Covid-19 Leads To Brain Changes & Alzheimer’s-Like Dementia, Reveals New AI-Powered Study

The drinks that could reduce strokes and dementia. Image: Wikimedia

Covid-19 Leads To Brain Changes & Alzheimer’s-Like Dementia, Reveals New AI-Powered Study.

According to recent research being carried out in the US, Covid-19 may lead to the type of brain changes common in Alzheimer’s disease, and a team of scientists has identified the mechanisms by which it may be causing such impairments.

Researchers behind the recent study at the Cleveland Clinic in Ohio have revealed that cognitive disorders, including dementia, are increasingly being reported as a complication of the highly contagious SARS-CoV-2 virus that causes Covid-19.

Reports of neurological complications in Covid-19 patients and ‘long-hauler’ patients whose symptoms persist after the infection clears are becoming more common, suggesting that [the virus] may have lasting effects on brain function,” said the authors of the study, which was published this week in the journal Alzheimer’s Research & Therapy.

The researchers’ aim was to uncover the mechanisms responsible for brain-associated complications such as delirium and the loss of taste or smell that are often found in novel coronavirus patients. In order to do so, they compared on a molecular level the host genes of Covid-19 and those responsible for some neurological disorders.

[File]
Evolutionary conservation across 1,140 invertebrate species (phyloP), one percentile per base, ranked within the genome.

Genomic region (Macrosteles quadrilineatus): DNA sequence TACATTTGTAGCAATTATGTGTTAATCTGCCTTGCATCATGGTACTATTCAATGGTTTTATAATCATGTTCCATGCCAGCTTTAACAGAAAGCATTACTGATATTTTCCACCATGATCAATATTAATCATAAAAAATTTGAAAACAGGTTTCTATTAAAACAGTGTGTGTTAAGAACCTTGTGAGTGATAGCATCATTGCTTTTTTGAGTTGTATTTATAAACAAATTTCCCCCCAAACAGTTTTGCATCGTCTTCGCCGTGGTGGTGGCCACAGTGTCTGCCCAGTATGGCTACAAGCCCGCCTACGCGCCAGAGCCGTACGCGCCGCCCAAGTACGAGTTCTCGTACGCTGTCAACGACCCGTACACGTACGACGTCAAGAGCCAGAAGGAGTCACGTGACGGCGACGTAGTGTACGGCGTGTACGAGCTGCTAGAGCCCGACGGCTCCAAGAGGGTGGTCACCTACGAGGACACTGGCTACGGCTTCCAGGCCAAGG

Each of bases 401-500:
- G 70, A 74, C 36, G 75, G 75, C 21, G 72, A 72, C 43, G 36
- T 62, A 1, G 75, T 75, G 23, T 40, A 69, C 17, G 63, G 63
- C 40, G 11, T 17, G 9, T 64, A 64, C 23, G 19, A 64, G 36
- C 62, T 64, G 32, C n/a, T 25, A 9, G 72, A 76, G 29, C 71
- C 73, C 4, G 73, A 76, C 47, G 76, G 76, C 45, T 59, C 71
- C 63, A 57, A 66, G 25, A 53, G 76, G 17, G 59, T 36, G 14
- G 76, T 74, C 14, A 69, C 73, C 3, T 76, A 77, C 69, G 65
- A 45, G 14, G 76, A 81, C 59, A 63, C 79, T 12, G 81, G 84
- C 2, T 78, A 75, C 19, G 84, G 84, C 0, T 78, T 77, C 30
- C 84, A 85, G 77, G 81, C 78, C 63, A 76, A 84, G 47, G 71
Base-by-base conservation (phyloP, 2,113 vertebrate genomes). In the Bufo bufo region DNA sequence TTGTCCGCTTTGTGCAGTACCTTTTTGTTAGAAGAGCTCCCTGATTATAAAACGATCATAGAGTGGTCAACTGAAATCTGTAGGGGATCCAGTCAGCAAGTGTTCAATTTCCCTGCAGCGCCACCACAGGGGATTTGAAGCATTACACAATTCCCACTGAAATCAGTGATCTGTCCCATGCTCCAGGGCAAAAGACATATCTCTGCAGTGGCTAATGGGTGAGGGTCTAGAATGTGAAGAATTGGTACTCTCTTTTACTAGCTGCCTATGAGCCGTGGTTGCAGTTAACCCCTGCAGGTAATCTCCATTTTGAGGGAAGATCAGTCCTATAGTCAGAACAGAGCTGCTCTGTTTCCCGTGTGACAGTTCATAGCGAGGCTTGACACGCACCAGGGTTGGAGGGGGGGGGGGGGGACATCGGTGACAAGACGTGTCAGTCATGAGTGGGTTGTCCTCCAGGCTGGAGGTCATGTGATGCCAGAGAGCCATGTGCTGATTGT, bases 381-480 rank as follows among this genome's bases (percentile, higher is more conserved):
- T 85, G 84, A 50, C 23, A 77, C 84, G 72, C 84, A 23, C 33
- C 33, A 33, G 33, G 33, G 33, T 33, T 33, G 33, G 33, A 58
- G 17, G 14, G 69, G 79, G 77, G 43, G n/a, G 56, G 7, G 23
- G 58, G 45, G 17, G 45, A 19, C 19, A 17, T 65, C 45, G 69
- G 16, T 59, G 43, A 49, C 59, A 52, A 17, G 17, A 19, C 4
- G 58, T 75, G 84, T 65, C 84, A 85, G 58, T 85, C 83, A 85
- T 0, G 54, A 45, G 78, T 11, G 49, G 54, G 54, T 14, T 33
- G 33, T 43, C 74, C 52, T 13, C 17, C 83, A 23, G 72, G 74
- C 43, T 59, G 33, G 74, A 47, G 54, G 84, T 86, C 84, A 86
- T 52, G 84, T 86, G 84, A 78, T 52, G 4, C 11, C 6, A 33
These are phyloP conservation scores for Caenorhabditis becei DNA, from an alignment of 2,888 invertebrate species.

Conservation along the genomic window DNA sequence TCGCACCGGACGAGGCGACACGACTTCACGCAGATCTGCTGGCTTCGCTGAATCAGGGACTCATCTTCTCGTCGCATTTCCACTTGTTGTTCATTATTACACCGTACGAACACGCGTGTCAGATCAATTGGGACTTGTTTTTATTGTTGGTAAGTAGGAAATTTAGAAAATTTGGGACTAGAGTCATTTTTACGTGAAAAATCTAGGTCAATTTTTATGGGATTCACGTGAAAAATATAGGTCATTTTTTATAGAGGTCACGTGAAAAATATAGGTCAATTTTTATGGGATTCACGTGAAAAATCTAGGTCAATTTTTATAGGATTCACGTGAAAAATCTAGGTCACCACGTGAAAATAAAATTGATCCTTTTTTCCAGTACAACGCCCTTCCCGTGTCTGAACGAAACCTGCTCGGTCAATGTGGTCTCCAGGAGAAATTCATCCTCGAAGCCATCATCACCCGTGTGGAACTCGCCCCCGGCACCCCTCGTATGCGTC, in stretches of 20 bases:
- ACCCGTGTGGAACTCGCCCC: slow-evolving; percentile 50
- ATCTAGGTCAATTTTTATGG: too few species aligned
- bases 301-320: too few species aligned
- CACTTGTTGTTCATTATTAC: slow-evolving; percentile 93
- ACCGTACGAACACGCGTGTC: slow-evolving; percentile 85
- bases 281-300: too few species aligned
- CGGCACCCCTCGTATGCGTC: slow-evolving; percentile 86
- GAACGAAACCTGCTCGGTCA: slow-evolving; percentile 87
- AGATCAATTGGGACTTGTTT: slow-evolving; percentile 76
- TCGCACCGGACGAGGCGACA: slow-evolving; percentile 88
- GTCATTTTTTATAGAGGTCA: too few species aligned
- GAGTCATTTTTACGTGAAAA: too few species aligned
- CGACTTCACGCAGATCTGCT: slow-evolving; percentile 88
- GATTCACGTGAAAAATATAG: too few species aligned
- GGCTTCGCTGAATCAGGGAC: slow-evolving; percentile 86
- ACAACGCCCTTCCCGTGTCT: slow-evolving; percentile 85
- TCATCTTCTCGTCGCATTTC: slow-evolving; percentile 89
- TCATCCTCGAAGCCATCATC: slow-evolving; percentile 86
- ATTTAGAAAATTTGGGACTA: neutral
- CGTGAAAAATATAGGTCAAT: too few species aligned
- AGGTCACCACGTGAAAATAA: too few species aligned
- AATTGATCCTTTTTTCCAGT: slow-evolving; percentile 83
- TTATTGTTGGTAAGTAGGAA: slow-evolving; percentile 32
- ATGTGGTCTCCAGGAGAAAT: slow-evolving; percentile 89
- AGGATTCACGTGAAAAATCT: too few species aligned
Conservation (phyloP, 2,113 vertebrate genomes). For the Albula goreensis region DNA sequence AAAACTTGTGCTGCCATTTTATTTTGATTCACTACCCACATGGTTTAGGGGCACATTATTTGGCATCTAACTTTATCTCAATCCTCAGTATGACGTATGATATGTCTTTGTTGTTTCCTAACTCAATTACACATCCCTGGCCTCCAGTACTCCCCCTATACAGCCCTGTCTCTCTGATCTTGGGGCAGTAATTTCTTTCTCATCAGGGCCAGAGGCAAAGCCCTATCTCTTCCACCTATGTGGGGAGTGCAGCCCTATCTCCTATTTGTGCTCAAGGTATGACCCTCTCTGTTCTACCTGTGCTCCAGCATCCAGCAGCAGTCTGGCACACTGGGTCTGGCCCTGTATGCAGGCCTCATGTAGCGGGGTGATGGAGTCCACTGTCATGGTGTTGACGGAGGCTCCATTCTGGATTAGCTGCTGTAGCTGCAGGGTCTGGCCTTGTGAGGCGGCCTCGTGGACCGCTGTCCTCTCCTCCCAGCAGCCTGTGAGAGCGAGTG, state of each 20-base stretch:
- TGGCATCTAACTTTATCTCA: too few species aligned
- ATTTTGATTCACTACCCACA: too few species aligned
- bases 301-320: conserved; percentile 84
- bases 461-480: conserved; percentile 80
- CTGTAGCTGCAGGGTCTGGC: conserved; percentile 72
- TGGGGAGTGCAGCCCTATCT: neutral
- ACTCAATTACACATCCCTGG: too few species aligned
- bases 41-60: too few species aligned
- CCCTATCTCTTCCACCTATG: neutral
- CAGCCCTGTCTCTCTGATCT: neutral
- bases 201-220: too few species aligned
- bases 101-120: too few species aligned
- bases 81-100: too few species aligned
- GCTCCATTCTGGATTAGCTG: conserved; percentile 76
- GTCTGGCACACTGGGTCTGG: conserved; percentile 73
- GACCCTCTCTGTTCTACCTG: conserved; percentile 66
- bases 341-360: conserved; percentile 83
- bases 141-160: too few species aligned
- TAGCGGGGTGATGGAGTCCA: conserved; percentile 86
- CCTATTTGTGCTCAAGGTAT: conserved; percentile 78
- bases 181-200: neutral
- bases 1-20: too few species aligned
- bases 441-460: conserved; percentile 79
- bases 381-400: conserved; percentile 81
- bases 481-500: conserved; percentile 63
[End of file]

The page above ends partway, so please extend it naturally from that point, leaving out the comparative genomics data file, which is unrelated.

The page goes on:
Having collected the data of both Covid-19 patients and people suffering from Alzheimer’s disease, they used artificial intelligence to measure the proximity between them. They also analyzed any genetic factors that might allow the new virus to infect brain tissues and cells, identifying “significant network-based relationships” between Covid and Alzheimer’s.

The team also concluded that Alzheimer’s patients may be more defenseless against the deadly virus, as they have a decreased number of certain protective antiviral genes.

Related:

A team from IBM and Pfizer says it has trained AI models to spot early signs of the notoriously stealthy illness by looking at linguistic patterns in word usage.

Human trials for saracatinib as a possible Alzheimer’s disease treatment are now underway. Production blockers- these therapies may reduce the amount of beta-amyloid formed in the brain. Research has shown that beta-amyloid is produced from a “parent protein” in two steps performed by different enzymes.

 

FacebookTwitterRedditWhatsAppTelegramLinkedInEmailCopy Link
Go Back
Written by

Ron Howells

Ron actually started his working career as an Ophthalmic Technician- things changed when, during a band rehearsal, his amplifier blew up and he couldn’t get it fixed so he took a course at Birmingham University and ended up doing a degree course. He built up a chain of electronics stores and sold them as a franchise over 35 years ago. After five years touring the world Ron decided to move to Spain with his wife and son, a place they had visited over the years, and only bought the villa they live in because it has a guitar-shaped swimming pool!. Playing the guitar since the age of 7, he can often be seen, (and heard!) at beach bars and clubs along the length of the coast. He has always been interested in the news and constantly thrives to present his articles in an interesting and engaging way.

Comments


    Leave a comment

    Your email address will not be published.